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TSR's Penguin Society watch

  • View Poll Results: What should happen to the Pingu Soc?
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    Anyone here? OK I'm off :ciao:
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    (Original post by The Centipe)
    dum de dum

    chemistry=:puke:
    :hmpf: Chemistry :party: ! :eviltongu
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    hi
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    so neo howd the mocks go !
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    I think there has been too much spamming on this thread. I think after years of talking nonsense we should get back on topic. I will make a start:

    There are 17 to 19 known species worldwide, depending on whether the two Eudyptula species are counted as distinct. Although all penguin species are native to the southern hemisphere, they are not, contrary to popular belief, found only in cold climates, such as Antarctica. In fact, only a few species of penguin actually live so far south. Three species live in the tropics; one lives as far north as the Galápagos Islands (the Galápagos Penguin) and will occasionally cross the equator while feeding.
    The largest species is the Emperor Penguin (Aptenodytes forsteri): adults average about 1.1 meters (3 ft 7 in) tall and weigh 35 kilograms (75 lb) or more. The smallest penguin species is the Little Blue Penguin (also known as the Fairy Penguin), which stands around 40 cm tall (16 in) and weighs 1 kilogram (2.2 lb). Generally larger penguins retain heat better, and thus inhabit colder regions, while smaller penguins are found in temperate or even tropical climates. The rarest type of penguin is the yellow-eyed penguin (Megadyptes antipodes) and is probably the most ancient of all living penguins: adults average about 65 cm tall and weigh 5-6 kilograms. It is estimated that there are only 1500 breeding pairs left in the world.
    Most penguins feed on krill, fish, squid, and other forms of sealife caught while swimming underwater. They spend half of their life on land and half in the oceans.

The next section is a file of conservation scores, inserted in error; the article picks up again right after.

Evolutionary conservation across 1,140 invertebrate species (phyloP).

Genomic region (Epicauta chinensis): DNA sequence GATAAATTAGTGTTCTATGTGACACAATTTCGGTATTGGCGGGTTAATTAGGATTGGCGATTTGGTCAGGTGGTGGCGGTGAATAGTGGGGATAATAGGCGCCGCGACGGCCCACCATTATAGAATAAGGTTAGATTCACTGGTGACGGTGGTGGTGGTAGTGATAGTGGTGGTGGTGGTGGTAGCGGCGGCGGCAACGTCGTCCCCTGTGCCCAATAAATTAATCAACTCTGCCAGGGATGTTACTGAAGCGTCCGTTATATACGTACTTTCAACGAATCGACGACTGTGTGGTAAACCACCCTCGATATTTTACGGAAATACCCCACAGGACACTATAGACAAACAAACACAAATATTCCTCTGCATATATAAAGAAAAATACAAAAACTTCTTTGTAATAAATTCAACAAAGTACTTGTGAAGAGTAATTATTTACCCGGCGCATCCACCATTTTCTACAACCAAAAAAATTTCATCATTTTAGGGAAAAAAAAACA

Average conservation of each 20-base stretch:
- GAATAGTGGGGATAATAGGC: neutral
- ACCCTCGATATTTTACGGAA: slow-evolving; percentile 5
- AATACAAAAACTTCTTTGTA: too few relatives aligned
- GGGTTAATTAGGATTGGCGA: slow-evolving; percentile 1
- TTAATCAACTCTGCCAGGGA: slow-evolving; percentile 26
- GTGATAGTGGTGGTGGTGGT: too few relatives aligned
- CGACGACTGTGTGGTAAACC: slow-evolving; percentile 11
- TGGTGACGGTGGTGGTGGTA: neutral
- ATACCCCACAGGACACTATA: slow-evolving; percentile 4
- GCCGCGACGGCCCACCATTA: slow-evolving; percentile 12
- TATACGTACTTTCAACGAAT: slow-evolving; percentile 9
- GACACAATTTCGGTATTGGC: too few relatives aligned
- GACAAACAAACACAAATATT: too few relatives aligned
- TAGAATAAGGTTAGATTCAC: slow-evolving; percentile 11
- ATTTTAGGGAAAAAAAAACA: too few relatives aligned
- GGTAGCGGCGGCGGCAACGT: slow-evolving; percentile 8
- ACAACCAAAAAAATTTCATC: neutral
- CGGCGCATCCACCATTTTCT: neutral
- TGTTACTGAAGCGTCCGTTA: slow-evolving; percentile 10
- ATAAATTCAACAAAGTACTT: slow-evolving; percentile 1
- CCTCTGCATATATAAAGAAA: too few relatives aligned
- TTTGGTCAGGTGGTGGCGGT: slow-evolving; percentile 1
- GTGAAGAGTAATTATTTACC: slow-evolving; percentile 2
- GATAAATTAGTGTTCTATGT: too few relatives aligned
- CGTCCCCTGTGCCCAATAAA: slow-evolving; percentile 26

One of the most baffling forms of behavior of the penguin comes when a mother loses her chick, either due to its being unable to endure its first storm, or due to other reasons such as predators. When a mother loses its chick, they have been known to actually attempt to steal another mother's living chick- presumably in order to deal with the grief of the loss. This behavior has amazed scientists, as it is an emotional outburst opposed to an instinctual behavior; something many wild animals do not exhibit when losing their young. Many have used this as prime evidence for decades that many animals have near human-like emotions and feelings, often for the sake of animal rights. Naturally, the other females in the penguin groups dislike this behavior and will help the defending mother keep her chick. This behaviour, however, might be better explained as a means for the female, or the male, to retain the full cooperation of the other parent in rearing the young, given that the bonding is monogamous; most likely there are differences between males and females in regards to the likelihood of chick-robbing and between species in relation to whether the monogamy is seasonal or permanent. Penguins seem to have no fear of humans, and have approached groups of explorers without hesitation.